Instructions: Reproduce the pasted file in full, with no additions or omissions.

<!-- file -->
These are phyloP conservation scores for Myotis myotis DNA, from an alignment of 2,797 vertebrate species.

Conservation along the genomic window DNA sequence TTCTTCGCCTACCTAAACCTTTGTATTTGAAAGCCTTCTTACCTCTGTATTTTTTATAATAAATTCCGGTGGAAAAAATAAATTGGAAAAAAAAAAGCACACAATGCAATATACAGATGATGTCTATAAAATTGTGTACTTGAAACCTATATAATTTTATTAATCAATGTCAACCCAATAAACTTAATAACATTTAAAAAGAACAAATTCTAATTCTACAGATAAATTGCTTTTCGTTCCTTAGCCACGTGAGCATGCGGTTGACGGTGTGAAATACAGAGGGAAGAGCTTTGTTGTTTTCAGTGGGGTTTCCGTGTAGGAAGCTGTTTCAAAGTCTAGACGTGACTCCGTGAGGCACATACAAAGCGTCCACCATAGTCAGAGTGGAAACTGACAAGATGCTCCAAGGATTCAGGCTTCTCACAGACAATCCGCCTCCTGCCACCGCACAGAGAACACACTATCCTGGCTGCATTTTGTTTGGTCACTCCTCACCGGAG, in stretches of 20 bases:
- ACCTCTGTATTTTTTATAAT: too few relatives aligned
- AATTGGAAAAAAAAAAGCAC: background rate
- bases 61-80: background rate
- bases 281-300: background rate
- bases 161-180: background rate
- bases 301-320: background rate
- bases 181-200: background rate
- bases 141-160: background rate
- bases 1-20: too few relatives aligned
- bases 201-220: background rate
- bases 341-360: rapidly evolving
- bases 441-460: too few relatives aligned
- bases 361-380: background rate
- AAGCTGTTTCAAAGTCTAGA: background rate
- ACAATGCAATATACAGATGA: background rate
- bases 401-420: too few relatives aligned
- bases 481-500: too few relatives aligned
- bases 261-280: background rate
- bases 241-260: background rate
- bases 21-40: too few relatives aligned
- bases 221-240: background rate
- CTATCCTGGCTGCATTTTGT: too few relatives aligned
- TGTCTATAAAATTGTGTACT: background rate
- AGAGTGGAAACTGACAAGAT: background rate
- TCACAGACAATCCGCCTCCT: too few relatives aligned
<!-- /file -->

These are phyloP conservation scores for Myotis myotis DNA, from an alignment of 2,797 vertebrate species.

Conservation along the genomic window DNA sequence TTCTTCGCCTACCTAAACCTTTGTATTTGAAAGCCTTCTTACCTCTGTATTTTTTATAATAAATTCCGGTGGAAAAAATAAATTGGAAAAAAAAAAGCACACAATGCAATATACAGATGATGTCTATAAAATTGTGTACTTGAAACCTATATAATTTTATTAATCAATGTCAACCCAATAAACTTAATAACATTTAAAAAGAACAAATTCTAATTCTACAGATAAATTGCTTTTCGTTCCTTAGCCACGTGAGCATGCGGTTGACGGTGTGAAATACAGAGGGAAGAGCTTTGTTGTTTTCAGTGGGGTTTCCGTGTAGGAAGCTGTTTCAAAGTCTAGACGTGACTCCGTGAGGCACATACAAAGCGTCCACCATAGTCAGAGTGGAAACTGACAAGATGCTCCAAGGATTCAGGCTTCTCACAGACAATCCGCCTCCTGCCACCGCACAGAGAACACACTATCCTGGCTGCATTTTGTTTGGTCACTCCTCACCGGAG, in stretches of 20 bases:
- ACCTCTGTATTTTTTATAAT: too few relatives aligned
- AATTGGAAAAAAAAAAGCAC: background rate
- bases 61-80: background rate
- bases 281-300: background rate
- bases 161-180: background rate
- bases 301-320: background rate
- bases 181-200: background rate
- bases 141-160: background rate
- bases 1-20: too few relatives aligned
- bases 201-220: background rate
- bases 341-360: rapidly evolving
- bases 441-460: too few relatives aligned
- bases 361-380: background rate
- AAGCTGTTTCAAAGTCTAGA: background rate
- ACAATGCAATATACAGATGA: background rate
- bases 401-420: too few relatives aligned
- bases 481-500: too few relatives aligned
- bases 261-280: background rate
- bases 241-260: background rate
- bases 21-40: too few relatives aligned
- bases 221-240: background rate
- CTATCCTGGCTGCATTTTGT: too few relatives aligned
- TGTCTATAAAATTGTGTACT: background rate
- AGAGTGGAAACTGACAAGAT: background rate
- TCACAGACAATCCGCCTCCT: too few relatives aligned